Always eager for a chance to condemn the BBC, the British press had a field day condemning Ghostwatch.  The BBC responded by placing a 10-year ban on the show.  Ghostwatch would not be released on video until 2002 and it has never again aired on the BBC.  You can watch it on Shudder, though … if you dare!

Previous Great Moments In Television History:

  1. Planet of the Apes The TV Series
  2. Lonely Water

Horror on TV: Halloween Is Grinch Night (dir by Gerard Baldwin)

So, we all know that the Grinch once tried to steal to Christmas and then his heart grew a few sizes but did you know that apparently, the Grinch also tried to steal Halloween?

Until a few days ago, I did not.  I was going through YouTube, searching for horror films that I could share here on the Shattered Lens, and guess what I came across?

A TV special from 1977 entitled Halloween is Grinch Night!

Unlike How The Grinch Stole Christmas, Halloween is Grinch Night apparently never became a holiday classic.  Perhaps that’s because Halloween is Grinch Night is not exactly the most heart-warming of holiday specials.  Whereas How The Grinch Stole Christmas tells us about how the Grinch learned the true meaning of Christmas, Halloween is Grinch Night gives us a Grinch who has no redeeming features.  There is no hope for this Grinch.  This Grinch will steal your soul and probably drink your blood.  This Grinch is pure Grinchy evil.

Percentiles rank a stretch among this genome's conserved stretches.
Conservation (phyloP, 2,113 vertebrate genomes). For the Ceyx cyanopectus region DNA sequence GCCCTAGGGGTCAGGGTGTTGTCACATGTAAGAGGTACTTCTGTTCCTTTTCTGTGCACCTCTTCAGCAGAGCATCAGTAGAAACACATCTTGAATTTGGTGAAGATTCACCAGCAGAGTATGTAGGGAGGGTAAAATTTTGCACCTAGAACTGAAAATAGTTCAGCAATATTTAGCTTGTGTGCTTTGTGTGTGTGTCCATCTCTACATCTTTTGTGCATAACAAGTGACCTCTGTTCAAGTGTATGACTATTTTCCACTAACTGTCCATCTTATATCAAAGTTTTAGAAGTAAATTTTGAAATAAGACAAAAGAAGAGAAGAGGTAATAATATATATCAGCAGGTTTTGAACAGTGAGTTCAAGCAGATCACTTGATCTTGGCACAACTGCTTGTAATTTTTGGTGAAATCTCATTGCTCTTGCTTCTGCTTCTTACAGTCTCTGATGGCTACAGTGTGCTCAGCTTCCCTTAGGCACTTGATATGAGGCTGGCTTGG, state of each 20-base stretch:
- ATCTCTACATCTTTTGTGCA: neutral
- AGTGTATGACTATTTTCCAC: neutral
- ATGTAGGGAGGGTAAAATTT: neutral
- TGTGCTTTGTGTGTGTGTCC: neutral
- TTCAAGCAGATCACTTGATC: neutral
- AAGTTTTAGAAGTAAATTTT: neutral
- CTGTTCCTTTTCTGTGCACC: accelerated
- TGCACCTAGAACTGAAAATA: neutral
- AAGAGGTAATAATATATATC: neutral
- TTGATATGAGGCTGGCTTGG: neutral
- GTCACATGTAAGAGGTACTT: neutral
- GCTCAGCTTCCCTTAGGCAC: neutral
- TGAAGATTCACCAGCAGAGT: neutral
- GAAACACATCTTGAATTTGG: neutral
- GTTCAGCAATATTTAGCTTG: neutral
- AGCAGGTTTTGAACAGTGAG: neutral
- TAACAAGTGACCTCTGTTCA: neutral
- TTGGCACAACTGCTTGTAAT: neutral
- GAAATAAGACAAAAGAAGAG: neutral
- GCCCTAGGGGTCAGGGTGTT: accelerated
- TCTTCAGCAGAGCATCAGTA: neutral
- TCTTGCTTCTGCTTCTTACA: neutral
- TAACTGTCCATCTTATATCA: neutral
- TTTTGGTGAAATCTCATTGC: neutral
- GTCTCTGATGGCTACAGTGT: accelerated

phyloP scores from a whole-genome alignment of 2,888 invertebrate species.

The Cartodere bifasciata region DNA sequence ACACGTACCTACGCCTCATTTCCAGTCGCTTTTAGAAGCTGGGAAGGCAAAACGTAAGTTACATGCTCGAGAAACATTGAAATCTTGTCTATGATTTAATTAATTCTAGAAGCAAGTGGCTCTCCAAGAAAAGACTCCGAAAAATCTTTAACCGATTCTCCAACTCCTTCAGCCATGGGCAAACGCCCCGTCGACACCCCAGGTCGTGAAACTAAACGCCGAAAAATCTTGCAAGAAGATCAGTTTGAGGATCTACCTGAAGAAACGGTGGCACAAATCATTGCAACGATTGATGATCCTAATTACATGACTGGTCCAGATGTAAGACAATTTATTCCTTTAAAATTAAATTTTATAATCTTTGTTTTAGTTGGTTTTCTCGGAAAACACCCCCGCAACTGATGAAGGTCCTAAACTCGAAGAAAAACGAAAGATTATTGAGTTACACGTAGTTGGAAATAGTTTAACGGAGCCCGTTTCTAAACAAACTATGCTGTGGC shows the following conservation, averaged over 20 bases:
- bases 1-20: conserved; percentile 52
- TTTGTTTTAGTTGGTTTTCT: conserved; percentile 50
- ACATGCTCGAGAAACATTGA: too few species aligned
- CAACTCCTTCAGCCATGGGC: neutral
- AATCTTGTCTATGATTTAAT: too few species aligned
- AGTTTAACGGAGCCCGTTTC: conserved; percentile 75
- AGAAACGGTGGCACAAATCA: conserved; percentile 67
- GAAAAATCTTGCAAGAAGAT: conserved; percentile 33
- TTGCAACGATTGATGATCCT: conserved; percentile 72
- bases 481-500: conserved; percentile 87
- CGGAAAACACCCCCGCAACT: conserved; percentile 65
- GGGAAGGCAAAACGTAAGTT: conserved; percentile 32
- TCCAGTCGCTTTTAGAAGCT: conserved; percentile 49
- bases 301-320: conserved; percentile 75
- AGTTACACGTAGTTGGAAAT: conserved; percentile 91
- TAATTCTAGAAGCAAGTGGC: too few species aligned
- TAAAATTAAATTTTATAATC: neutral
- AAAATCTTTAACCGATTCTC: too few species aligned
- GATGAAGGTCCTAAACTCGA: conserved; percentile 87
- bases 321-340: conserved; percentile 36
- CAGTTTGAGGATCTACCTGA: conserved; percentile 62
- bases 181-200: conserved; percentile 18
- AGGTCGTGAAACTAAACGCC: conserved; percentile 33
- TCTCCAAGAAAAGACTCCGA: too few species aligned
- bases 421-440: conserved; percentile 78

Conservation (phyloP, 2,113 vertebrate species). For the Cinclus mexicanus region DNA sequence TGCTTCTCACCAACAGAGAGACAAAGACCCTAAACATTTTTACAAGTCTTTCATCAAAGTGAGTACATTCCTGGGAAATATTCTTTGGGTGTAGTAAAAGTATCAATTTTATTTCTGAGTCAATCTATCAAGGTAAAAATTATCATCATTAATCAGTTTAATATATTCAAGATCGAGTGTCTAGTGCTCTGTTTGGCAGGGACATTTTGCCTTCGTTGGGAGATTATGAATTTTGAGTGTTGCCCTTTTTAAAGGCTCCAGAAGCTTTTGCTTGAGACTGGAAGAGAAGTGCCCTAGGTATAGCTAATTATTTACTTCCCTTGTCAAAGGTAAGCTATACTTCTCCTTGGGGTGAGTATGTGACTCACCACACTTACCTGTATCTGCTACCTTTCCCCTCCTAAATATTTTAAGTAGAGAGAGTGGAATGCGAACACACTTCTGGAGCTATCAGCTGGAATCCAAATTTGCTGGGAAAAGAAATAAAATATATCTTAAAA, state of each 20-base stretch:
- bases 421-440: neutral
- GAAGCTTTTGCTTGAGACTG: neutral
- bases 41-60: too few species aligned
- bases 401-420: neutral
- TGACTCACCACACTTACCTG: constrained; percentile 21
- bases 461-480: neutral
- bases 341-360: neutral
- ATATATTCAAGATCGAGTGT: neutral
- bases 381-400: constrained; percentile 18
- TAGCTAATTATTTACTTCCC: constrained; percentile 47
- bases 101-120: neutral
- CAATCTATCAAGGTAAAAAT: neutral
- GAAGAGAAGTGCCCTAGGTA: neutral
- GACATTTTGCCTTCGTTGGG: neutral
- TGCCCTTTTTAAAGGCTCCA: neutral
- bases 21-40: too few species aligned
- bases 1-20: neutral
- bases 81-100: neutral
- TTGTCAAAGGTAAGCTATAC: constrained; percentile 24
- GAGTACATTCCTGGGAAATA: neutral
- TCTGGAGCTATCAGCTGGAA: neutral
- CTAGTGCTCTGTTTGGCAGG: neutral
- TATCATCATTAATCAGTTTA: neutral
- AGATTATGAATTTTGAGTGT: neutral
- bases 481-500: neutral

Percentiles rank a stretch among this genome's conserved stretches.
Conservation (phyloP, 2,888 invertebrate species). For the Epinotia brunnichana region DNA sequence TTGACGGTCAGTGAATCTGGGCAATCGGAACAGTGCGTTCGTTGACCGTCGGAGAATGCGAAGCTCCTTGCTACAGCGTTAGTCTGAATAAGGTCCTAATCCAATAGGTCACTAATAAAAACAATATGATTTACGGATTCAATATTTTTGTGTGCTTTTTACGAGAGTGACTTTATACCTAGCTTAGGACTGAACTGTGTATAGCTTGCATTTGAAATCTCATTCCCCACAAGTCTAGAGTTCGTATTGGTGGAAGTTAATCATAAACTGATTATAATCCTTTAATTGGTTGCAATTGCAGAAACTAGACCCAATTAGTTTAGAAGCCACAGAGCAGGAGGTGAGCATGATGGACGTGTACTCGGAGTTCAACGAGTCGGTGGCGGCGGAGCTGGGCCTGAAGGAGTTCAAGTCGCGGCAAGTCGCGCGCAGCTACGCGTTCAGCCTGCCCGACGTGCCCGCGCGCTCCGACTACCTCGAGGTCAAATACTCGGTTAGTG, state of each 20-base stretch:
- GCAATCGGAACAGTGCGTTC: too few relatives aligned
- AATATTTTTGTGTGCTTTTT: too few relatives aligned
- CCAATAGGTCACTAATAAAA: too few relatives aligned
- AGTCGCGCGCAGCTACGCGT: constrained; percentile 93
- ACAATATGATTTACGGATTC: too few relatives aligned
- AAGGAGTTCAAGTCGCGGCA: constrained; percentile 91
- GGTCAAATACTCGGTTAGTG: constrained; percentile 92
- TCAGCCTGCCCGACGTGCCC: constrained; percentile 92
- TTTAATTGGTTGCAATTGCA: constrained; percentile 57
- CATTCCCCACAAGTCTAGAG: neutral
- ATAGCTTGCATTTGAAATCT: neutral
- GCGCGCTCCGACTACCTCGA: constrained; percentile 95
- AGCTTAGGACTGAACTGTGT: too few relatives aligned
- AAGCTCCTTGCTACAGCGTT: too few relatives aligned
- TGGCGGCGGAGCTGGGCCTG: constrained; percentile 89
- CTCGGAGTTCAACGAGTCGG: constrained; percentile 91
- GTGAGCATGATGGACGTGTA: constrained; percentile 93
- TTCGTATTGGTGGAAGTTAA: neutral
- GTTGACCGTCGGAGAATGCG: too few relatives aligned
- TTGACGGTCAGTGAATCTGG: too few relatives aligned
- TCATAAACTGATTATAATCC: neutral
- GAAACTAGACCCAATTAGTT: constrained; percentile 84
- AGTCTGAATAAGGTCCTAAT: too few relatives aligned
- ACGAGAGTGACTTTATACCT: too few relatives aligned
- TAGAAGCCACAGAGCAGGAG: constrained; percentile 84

This is the Grinch of our nightmares.

Check out Halloween is Grinch Night below and hope the Grinch doesn’t capture you this Halloween…

Horror On TV: The Great Bear Scare (dir by Hal Mason)

I came across this old cartoon on YouTube.  Apparently, it aired in October of 1983.

It’s about bears living in Bearbank.  Halloween is approaching and they’re worried about getting invaded by the monsters who live on Monster Mountain.  Well, that makes sense.  My question is why would you buy a house near a location called Monster Mountain?  And really, shouldn’t the monsters be in the houses and the bears in the mountains?  This cartoon is weird.

Anyway, the bears are getting ready to feel the city but little Ted E. Bear sets out to confront his fears!  Woo hoo!

I don’t know.  It’s from 1983.  That was a strange year, I guess.


Guilty Pleasure No. 45: Utopia

Utopia ended on a Halloween.

Now, I’m not talking about utopia as a concept.  I imagine that there are still people out there who think that the idea of creating a utopia is a a viable one.  (I’m not one of those people but that’s mostly because I think living in a perfect world would be hella dull.)  Instead, I’m talking about a reality television show that premiered in September of 2014 and which was canceled one month later.

Though it’s pretty much forgotten today, Utopia was a pretty big deal in the months leading up to its first episode.  It’s estimated that Fox spent 50 million dollars to develop and promote the show.  Not only would Utopia air twice a week but, much in the style of Big Brother, audiences would be able to watch the show’s participants interact live online.  The commercials, which were inescapable that summer, explained that 12 people with radically different philosophies would be expected to come together and form a new society on a California farm.  An atheist would live with a minister!  A libertarian would have to work with a socialist!  An attorney would have to find common ground with an ex-con!  A huntress would eat at the same table as a vegetarian!  The show was an experiment that would last an entire year and it would answer the question: Can different people come together to start a brave new world?